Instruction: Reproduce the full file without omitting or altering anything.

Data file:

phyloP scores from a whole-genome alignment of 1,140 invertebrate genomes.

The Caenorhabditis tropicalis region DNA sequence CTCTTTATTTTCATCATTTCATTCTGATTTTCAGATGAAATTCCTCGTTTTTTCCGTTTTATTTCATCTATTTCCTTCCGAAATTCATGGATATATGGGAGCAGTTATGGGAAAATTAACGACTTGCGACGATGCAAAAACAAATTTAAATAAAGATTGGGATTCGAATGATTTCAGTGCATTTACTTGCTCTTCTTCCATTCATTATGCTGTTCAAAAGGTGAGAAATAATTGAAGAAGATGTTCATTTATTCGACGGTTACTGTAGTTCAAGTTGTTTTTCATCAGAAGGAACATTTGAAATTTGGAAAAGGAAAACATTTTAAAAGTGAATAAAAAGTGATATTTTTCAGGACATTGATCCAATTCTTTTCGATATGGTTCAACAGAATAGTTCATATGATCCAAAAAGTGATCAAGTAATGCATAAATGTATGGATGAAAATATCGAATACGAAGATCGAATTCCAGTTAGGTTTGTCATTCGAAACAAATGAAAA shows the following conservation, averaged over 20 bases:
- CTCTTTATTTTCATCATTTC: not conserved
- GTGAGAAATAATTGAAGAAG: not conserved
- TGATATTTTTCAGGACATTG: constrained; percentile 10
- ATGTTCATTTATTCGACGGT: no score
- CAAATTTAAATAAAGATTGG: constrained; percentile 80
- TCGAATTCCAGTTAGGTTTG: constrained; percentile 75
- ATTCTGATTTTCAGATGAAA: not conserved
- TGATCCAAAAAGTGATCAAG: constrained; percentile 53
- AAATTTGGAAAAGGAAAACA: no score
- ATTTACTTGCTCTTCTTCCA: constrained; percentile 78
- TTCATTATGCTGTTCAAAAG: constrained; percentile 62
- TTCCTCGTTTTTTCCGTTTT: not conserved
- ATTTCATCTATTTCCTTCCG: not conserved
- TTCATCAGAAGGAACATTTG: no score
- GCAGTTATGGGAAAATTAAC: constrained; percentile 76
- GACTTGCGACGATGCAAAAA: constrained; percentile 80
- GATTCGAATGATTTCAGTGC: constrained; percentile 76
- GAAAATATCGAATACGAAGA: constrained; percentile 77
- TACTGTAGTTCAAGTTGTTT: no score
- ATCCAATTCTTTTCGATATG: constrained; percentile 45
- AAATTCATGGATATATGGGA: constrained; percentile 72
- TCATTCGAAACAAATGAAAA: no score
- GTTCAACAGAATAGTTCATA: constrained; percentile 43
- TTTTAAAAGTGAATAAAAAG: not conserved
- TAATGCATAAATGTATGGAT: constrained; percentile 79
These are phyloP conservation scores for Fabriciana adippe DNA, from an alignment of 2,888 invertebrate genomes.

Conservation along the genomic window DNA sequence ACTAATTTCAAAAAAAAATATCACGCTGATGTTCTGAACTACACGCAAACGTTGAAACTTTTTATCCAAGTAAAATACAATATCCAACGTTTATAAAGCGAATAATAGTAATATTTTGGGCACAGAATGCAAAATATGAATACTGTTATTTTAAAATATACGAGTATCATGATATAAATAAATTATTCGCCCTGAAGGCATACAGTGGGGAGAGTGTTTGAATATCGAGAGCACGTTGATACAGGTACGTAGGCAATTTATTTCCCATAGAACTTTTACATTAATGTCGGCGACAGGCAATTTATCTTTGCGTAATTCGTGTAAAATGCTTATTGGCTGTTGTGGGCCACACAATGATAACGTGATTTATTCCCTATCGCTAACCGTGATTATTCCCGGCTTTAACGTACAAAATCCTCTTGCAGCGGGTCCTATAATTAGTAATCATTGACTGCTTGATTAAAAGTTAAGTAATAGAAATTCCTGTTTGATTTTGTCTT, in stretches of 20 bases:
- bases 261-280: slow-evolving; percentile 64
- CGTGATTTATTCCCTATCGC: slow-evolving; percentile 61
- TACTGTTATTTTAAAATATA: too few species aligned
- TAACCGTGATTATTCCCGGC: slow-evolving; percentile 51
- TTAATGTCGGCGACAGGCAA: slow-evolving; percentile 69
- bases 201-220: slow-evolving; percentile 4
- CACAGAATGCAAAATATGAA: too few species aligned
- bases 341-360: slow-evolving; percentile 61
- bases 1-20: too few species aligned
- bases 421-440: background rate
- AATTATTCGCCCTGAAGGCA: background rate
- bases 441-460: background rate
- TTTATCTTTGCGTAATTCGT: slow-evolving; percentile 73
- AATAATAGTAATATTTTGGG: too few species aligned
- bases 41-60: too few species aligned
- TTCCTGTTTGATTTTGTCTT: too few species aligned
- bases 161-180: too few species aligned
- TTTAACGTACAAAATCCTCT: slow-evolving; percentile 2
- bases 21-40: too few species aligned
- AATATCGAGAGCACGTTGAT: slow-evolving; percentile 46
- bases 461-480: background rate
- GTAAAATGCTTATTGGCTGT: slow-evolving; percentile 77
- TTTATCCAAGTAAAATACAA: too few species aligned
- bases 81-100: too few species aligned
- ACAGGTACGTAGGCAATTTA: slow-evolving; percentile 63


phyloP scores from a whole-genome alignment of 1,140 invertebrate genomes.

The Caenorhabditis tropicalis region DNA sequence CTCTTTATTTTCATCATTTCATTCTGATTTTCAGATGAAATTCCTCGTTTTTTCCGTTTTATTTCATCTATTTCCTTCCGAAATTCATGGATATATGGGAGCAGTTATGGGAAAATTAACGACTTGCGACGATGCAAAAACAAATTTAAATAAAGATTGGGATTCGAATGATTTCAGTGCATTTACTTGCTCTTCTTCCATTCATTATGCTGTTCAAAAGGTGAGAAATAATTGAAGAAGATGTTCATTTATTCGACGGTTACTGTAGTTCAAGTTGTTTTTCATCAGAAGGAACATTTGAAATTTGGAAAAGGAAAACATTTTAAAAGTGAATAAAAAGTGATATTTTTCAGGACATTGATCCAATTCTTTTCGATATGGTTCAACAGAATAGTTCATATGATCCAAAAAGTGATCAAGTAATGCATAAATGTATGGATGAAAATATCGAATACGAAGATCGAATTCCAGTTAGGTTTGTCATTCGAAACAAATGAAAA shows the following conservation, averaged over 20 bases:
- CTCTTTATTTTCATCATTTC: not conserved
- GTGAGAAATAATTGAAGAAG: not conserved
- TGATATTTTTCAGGACATTG: constrained; percentile 10
- ATGTTCATTTATTCGACGGT: no score
- CAAATTTAAATAAAGATTGG: constrained; percentile 80
- TCGAATTCCAGTTAGGTTTG: constrained; percentile 75
- ATTCTGATTTTCAGATGAAA: not conserved
- TGATCCAAAAAGTGATCAAG: constrained; percentile 53
- AAATTTGGAAAAGGAAAACA: no score
- ATTTACTTGCTCTTCTTCCA: constrained; percentile 78
- TTCATTATGCTGTTCAAAAG: constrained; percentile 62
- TTCCTCGTTTTTTCCGTTTT: not conserved
- ATTTCATCTATTTCCTTCCG: not conserved
- TTCATCAGAAGGAACATTTG: no score
- GCAGTTATGGGAAAATTAAC: constrained; percentile 76
- GACTTGCGACGATGCAAAAA: constrained; percentile 80
- GATTCGAATGATTTCAGTGC: constrained; percentile 76
- GAAAATATCGAATACGAAGA: constrained; percentile 77
- TACTGTAGTTCAAGTTGTTT: no score
- ATCCAATTCTTTTCGATATG: constrained; percentile 45
- AAATTCATGGATATATGGGA: constrained; percentile 72
- TCATTCGAAACAAATGAAAA: no score
- GTTCAACAGAATAGTTCATA: constrained; percentile 43
- TTTTAAAAGTGAATAAAAAG: not conserved
- TAATGCATAAATGTATGGAT: constrained; percentile 79
These are phyloP conservation scores for Fabriciana adippe DNA, from an alignment of 2,888 invertebrate genomes.

Conservation along the genomic window DNA sequence ACTAATTTCAAAAAAAAATATCACGCTGATGTTCTGAACTACACGCAAACGTTGAAACTTTTTATCCAAGTAAAATACAATATCCAACGTTTATAAAGCGAATAATAGTAATATTTTGGGCACAGAATGCAAAATATGAATACTGTTATTTTAAAATATACGAGTATCATGATATAAATAAATTATTCGCCCTGAAGGCATACAGTGGGGAGAGTGTTTGAATATCGAGAGCACGTTGATACAGGTACGTAGGCAATTTATTTCCCATAGAACTTTTACATTAATGTCGGCGACAGGCAATTTATCTTTGCGTAATTCGTGTAAAATGCTTATTGGCTGTTGTGGGCCACACAATGATAACGTGATTTATTCCCTATCGCTAACCGTGATTATTCCCGGCTTTAACGTACAAAATCCTCTTGCAGCGGGTCCTATAATTAGTAATCATTGACTGCTTGATTAAAAGTTAAGTAATAGAAATTCCTGTTTGATTTTGTCTT, in stretches of 20 bases:
- bases 261-280: slow-evolving; percentile 64
- CGTGATTTATTCCCTATCGC: slow-evolving; percentile 61
- TACTGTTATTTTAAAATATA: too few species aligned
- TAACCGTGATTATTCCCGGC: slow-evolving; percentile 51
- TTAATGTCGGCGACAGGCAA: slow-evolving; percentile 69
- bases 201-220: slow-evolving; percentile 4
- CACAGAATGCAAAATATGAA: too few species aligned
- bases 341-360: slow-evolving; percentile 61
- bases 1-20: too few species aligned
- bases 421-440: background rate
- AATTATTCGCCCTGAAGGCA: background rate
- bases 441-460: background rate
- TTTATCTTTGCGTAATTCGT: slow-evolving; percentile 73
- AATAATAGTAATATTTTGGG: too few species aligned
- bases 41-60: too few species aligned
- TTCCTGTTTGATTTTGTCTT: too few species aligned
- bases 161-180: too few species aligned
- TTTAACGTACAAAATCCTCT: slow-evolving; percentile 2
- bases 21-40: too few species aligned
- AATATCGAGAGCACGTTGAT: slow-evolving; percentile 46
- bases 461-480: background rate
- GTAAAATGCTTATTGGCTGT: slow-evolving; percentile 77
- TTTATCCAAGTAAAATACAA: too few species aligned
- bases 81-100: too few species aligned
- ACAGGTACGTAGGCAATTTA: slow-evolving; percentile 63